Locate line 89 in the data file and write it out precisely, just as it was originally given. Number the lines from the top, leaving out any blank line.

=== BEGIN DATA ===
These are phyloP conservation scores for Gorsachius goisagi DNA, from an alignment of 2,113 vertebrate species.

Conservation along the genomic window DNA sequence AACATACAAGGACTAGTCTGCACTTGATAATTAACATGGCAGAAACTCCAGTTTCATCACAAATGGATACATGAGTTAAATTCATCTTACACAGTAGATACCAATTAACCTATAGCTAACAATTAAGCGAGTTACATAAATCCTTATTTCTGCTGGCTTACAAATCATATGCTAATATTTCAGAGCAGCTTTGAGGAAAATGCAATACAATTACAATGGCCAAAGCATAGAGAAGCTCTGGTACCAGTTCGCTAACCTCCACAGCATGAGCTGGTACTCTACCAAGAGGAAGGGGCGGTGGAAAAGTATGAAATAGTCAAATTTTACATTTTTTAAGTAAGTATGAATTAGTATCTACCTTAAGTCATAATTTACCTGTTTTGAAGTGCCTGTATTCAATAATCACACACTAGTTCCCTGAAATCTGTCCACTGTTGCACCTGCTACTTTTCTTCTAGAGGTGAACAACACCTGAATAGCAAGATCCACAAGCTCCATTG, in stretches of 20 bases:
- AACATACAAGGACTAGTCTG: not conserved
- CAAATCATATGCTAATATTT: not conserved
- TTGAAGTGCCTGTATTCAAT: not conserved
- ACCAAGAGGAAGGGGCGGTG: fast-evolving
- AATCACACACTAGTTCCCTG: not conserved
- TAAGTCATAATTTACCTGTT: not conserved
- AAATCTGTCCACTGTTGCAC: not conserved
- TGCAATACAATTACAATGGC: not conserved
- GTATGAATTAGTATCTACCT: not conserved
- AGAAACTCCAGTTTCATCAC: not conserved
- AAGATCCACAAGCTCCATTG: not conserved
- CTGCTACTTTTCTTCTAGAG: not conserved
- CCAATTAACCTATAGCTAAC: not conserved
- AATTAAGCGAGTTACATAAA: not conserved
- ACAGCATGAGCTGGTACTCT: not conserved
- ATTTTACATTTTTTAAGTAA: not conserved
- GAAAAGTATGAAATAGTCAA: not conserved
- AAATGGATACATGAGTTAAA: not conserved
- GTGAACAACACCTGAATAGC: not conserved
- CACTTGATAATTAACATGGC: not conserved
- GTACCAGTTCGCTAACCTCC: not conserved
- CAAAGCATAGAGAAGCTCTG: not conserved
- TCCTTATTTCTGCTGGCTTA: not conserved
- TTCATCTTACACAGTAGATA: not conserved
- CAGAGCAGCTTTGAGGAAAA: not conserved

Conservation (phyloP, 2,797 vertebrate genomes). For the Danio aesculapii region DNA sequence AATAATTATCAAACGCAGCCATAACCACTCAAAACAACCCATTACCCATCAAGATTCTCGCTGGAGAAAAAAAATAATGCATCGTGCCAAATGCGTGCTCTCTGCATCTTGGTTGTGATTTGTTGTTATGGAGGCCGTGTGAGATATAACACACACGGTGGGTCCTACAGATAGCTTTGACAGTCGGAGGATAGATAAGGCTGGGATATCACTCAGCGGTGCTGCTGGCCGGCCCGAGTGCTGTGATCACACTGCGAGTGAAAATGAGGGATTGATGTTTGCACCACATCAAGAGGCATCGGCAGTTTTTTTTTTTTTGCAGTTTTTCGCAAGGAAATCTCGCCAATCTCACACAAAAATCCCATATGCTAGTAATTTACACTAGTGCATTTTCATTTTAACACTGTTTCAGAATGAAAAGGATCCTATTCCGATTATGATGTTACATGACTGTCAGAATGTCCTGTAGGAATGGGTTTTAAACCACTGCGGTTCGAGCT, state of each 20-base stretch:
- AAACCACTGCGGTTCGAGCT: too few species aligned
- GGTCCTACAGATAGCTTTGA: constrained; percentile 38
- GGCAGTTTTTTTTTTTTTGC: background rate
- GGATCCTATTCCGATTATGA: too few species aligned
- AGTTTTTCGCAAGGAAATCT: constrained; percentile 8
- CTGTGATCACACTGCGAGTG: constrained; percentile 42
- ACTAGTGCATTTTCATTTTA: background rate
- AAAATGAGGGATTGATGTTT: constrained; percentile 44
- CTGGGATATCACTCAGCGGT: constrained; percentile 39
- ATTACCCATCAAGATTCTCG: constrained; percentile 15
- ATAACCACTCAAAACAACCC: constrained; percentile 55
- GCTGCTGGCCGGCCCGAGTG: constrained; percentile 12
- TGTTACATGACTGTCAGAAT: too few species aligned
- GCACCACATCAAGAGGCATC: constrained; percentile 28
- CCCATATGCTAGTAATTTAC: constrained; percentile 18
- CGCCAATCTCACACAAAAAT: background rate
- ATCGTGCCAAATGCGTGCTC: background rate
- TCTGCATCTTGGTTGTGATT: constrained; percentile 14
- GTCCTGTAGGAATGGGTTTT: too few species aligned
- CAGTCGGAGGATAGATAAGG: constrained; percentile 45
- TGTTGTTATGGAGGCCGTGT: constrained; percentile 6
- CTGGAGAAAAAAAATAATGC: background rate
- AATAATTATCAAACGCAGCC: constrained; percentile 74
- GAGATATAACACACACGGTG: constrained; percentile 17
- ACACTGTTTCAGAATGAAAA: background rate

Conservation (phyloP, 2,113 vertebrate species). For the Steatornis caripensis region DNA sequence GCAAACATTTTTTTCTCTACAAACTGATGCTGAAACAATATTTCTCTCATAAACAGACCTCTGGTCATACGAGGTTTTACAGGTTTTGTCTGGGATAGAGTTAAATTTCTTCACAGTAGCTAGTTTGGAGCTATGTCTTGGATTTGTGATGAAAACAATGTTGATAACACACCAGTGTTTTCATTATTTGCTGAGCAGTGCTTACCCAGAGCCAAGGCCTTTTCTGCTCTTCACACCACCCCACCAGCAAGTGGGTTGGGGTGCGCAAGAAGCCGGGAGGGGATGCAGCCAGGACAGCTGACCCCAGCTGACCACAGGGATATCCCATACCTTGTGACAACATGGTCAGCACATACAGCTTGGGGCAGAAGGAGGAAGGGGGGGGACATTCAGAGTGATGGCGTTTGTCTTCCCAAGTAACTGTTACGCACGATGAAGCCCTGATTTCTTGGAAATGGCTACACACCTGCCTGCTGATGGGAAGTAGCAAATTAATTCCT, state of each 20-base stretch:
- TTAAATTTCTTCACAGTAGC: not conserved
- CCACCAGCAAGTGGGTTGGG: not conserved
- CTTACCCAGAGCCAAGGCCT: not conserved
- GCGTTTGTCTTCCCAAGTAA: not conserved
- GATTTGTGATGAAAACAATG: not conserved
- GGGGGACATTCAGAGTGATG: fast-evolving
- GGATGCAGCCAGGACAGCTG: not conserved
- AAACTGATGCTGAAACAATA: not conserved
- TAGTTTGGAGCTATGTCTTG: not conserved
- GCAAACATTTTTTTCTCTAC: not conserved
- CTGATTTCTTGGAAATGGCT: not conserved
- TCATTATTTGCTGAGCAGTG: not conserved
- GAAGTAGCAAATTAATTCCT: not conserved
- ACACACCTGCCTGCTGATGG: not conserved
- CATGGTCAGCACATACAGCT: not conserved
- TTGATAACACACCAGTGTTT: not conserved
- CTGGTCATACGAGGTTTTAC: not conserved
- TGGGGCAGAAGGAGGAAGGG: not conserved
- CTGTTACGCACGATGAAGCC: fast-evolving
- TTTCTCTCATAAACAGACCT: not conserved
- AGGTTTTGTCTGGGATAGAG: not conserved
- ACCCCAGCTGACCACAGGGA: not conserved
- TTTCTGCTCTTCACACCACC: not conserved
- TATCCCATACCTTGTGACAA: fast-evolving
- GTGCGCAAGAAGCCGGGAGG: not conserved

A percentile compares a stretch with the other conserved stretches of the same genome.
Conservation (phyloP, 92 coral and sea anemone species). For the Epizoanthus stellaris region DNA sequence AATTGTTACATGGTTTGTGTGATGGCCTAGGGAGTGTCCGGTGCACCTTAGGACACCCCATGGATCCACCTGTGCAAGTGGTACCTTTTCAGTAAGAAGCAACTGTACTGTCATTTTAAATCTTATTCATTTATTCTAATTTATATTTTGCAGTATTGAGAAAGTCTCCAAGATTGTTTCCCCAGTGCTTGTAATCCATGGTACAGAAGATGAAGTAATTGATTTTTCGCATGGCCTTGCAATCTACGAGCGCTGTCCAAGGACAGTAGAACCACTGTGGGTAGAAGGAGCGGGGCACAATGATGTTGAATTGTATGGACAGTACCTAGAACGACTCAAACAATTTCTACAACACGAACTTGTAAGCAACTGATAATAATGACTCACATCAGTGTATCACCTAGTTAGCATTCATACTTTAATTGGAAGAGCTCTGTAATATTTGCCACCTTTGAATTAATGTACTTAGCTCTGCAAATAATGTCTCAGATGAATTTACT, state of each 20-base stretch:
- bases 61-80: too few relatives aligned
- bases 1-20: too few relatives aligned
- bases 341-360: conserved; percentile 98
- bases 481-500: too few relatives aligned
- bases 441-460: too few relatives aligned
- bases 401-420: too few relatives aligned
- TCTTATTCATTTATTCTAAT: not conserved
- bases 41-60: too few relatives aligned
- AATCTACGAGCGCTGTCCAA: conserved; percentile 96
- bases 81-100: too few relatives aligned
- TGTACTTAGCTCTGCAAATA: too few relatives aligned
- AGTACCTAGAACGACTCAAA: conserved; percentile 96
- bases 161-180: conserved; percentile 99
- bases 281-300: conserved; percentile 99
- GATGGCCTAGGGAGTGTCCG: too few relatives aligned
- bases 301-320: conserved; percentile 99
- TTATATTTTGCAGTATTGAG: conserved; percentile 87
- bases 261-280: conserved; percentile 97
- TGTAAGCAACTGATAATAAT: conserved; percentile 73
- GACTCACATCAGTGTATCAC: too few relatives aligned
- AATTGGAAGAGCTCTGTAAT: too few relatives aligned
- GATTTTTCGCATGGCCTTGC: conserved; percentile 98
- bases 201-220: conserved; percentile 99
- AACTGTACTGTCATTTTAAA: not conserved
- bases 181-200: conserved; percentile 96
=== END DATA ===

- bases 41-60: too few relatives aligned